One night I lay awake in bed and, as if by magic, I saw stretched out in my mind’s eye, an imposing city of palaces, domes and towers, set in cool, green spaces and intersected by many bridged canals. But it had one characteristic which made it strangely beautiful. Hitherto I had dealt in colour in the shimmering hues of gold and silver. This city was spotlessly white. I saw it all in an instant, and the next day I had jotted down the scheme of what London was to know as the "White City". More than four years were needed, four years of unremitting toil, to make that scheme a reality. But on the day when His Majesty King Edward VII and President Fallières of the French Republic, in the midst of a cheering multitude, visited the Franco-British Exhibition I knew that the result had justified all the labour. That was the proudest day of my life.

It would seem strange indeed if the "White City" which was reared with such pains and labour on the barren wastes of Shepherds Bush, should have been as evanescent as a summer’s dream. Fate and the public voice have preserved it from that destiny, and I hope the great Imperial Exhibition now opening will be considered worthy of its forerunners.

Looking back now upon a public career of nearly sixty years, it is very gratifying to me to think that I have never rested content with that which both my friends and critics have thought to be my best. I fear I have never followed the adage and let well enough alone. Still more gratifying is the thought that I may have helped to raise the standard of spectacular entertainment and that I have contributed something to the artistic needs as well as to the gaiety of the nations.

The end.

This was written in 1909 and we know that Imre Kiralfy did not indeed rest on his laurels. He continued to mount huge exhibitions up to the outbreak of the 1914-18 war.

Extract from The Times 29th April 1919.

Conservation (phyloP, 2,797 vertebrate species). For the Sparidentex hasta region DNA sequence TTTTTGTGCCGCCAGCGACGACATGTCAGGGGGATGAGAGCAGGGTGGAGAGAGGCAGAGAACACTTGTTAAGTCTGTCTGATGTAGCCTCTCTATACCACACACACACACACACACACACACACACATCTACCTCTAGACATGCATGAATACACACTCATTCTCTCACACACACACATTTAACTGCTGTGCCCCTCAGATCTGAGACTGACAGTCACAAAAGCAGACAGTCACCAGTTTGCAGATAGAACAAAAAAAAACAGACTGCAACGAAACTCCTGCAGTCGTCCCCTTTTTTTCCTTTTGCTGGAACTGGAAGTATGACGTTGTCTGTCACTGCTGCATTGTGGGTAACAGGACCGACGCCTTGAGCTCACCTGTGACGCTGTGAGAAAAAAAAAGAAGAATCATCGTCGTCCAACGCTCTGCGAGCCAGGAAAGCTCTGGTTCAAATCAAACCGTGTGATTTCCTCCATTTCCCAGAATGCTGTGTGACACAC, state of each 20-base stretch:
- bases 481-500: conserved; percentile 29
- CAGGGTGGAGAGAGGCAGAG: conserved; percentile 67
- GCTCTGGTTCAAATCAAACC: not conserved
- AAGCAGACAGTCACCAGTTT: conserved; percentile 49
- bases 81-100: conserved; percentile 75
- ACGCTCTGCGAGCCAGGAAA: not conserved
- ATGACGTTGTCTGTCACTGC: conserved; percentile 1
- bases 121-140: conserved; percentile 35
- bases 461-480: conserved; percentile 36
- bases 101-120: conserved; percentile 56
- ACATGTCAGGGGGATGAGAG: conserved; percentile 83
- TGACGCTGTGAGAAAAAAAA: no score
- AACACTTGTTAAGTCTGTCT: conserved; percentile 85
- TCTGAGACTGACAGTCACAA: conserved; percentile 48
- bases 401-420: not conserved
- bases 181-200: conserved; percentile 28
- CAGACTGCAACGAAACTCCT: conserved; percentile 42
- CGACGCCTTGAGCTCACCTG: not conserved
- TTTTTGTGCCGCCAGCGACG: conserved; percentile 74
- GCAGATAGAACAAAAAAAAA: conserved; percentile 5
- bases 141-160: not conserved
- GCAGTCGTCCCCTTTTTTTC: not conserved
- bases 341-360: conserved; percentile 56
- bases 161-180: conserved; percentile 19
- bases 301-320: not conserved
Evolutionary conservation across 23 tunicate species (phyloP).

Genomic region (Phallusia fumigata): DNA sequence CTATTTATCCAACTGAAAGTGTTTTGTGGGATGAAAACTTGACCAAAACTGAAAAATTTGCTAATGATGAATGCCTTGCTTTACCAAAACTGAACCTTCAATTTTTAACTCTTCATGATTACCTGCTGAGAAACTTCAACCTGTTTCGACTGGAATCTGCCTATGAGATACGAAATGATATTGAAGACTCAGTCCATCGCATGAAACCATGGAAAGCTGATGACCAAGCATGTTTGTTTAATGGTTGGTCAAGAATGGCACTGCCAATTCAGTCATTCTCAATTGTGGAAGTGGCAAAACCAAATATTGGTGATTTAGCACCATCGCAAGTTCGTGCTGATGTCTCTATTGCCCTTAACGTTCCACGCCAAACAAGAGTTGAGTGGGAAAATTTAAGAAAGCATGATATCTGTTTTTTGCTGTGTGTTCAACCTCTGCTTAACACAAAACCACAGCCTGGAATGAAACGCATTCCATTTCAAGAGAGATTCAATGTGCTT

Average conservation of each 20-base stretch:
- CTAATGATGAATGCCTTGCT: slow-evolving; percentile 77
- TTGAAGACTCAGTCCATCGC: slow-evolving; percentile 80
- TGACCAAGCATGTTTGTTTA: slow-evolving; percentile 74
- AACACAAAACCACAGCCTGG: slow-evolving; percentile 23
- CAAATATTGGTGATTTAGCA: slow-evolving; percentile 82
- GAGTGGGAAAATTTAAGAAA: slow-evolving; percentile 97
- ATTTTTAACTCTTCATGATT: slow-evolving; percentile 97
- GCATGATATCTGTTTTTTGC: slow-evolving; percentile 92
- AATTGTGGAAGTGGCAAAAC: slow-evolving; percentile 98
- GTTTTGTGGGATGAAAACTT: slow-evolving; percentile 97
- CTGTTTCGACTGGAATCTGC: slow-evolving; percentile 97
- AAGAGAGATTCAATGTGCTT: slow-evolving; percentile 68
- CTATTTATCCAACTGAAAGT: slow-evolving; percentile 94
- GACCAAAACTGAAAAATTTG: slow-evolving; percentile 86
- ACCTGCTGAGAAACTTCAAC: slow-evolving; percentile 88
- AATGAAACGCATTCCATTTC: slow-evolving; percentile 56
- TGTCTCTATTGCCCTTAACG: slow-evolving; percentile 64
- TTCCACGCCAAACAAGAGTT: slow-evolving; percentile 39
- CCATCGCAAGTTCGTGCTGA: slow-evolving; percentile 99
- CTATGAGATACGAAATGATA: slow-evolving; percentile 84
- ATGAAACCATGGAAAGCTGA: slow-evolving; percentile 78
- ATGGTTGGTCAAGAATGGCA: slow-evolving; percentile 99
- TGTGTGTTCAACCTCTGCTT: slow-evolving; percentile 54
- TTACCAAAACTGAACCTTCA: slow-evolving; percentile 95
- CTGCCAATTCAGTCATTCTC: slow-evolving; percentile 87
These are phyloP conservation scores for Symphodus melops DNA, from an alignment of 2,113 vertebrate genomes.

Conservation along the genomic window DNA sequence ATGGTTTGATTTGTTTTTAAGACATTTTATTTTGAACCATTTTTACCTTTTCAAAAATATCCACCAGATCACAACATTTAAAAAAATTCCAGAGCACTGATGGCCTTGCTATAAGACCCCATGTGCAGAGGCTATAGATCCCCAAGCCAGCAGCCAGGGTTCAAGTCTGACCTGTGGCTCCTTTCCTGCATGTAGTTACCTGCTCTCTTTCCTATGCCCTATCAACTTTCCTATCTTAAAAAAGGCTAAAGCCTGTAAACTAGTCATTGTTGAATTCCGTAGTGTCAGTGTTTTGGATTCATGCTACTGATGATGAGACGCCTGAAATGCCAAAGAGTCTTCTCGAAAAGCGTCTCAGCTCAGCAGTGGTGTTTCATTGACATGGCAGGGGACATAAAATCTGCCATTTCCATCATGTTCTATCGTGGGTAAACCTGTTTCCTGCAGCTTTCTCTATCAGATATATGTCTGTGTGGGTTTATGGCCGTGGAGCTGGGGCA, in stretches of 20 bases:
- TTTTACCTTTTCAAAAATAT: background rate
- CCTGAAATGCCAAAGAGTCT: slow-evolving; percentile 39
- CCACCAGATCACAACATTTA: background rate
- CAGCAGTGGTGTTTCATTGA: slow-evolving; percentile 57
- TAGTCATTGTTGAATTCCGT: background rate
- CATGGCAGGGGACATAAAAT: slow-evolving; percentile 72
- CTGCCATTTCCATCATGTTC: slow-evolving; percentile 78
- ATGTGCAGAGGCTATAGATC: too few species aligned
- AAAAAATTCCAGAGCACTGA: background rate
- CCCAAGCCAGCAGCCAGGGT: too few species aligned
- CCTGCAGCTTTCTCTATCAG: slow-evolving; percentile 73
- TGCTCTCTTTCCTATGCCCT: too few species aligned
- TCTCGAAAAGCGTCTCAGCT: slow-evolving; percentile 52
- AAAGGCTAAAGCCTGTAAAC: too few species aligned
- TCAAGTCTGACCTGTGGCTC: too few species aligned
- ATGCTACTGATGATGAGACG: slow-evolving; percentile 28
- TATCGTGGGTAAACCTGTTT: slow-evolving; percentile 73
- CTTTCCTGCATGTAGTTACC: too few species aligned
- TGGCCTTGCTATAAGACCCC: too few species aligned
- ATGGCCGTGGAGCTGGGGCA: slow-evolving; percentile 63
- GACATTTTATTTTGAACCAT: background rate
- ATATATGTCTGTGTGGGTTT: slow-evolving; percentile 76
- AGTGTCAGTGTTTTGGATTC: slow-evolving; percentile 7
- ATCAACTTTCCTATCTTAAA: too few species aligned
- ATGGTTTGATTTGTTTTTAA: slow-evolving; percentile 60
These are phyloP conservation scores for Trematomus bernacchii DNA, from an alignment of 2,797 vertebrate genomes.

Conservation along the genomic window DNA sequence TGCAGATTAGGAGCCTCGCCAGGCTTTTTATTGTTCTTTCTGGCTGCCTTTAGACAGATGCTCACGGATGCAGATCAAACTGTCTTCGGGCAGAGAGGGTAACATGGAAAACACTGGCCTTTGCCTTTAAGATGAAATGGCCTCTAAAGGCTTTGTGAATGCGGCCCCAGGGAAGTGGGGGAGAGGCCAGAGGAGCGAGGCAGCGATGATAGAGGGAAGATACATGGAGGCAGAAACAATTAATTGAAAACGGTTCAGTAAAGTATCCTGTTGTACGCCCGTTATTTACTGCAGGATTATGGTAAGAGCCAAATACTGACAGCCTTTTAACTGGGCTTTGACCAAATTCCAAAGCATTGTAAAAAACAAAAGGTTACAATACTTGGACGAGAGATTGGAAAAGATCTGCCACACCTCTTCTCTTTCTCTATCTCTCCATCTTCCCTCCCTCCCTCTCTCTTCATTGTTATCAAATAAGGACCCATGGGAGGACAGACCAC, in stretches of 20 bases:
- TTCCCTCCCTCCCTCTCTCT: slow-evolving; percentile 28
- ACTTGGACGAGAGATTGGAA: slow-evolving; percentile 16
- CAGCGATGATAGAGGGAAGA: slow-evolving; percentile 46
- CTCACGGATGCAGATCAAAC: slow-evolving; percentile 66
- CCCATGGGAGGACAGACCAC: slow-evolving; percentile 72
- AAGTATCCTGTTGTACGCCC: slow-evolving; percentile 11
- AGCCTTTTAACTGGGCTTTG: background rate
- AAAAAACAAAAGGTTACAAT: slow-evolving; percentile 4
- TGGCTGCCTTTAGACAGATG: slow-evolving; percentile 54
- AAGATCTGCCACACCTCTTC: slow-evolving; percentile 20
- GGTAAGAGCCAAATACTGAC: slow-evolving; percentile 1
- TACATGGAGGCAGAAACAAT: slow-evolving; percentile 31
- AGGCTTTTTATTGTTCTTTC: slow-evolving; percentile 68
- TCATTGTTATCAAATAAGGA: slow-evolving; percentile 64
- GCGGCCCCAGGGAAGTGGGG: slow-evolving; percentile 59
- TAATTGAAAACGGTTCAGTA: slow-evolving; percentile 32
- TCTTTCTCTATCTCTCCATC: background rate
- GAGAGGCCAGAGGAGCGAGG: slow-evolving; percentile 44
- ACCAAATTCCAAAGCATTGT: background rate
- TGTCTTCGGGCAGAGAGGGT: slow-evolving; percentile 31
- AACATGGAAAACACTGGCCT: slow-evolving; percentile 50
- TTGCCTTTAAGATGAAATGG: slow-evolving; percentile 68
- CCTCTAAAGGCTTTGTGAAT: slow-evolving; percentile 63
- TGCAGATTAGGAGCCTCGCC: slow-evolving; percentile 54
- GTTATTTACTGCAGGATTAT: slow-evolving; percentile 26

Death of Imre Kiralfy, Exhibition Organiser.

The death occurred from heart failure at Brighton on Sunday of Mr Imre Kiralfy, who was best known to Londoners as the organiser of exhibitions and spectacular displays in which direction he met with a considerable measure of success up to the outbreak of war.

He started operations at Olympia and Earl’s Court but by 1908 his ideas had outgrown both these places of entertainment and he conceived the plan of erecting at a great pleasure ground at Shepherds Bush. In a comparatively short time he converted 140 acres of ground into the "Great White City and Stadium" and the dazzling buildings and the colossal scale on which everything was carried out drew hundreds of thousands of people there. It was opened with the Franco-British Exhibition in 1908, this was followed in due course by an Imperial International Exhibition, A Coronation Exhibition, a Latin-British Exhibition and an Anglo-American Exhibition. The outbreak of war brought Mr Karalfy’s activities to an end. The White City became in turn a drilling place for recruits, a medical inspection centre and an aeroplane factory, and with succeeding years most of the Dazzling white paint and of the glory that once caused people to flock to Shepherds Bush have passed away.

Extract from The Times 24th June 1919.

Wills and Bequests

Mr Imre Kiralfy of Tower House, Cromwell Rd, S. W., the originator of the series of International Exhibitions in London , the first of which was the Franco-British display at Shepherds Bush. Gross value, 136,680

The bulk of this article was sent to me by one of our members Derek B. Bartlett, it came from a tatty old copy of the Strand Magazine (Derek’s description). I have also recently acquired the personal archives of Fred Fletcher one of the founder members of the Exhibition Study Group which contained details of Imre Kiralfy’s life which I have incorporated into this article.

The Editor.

© Exhibition Study Group 2002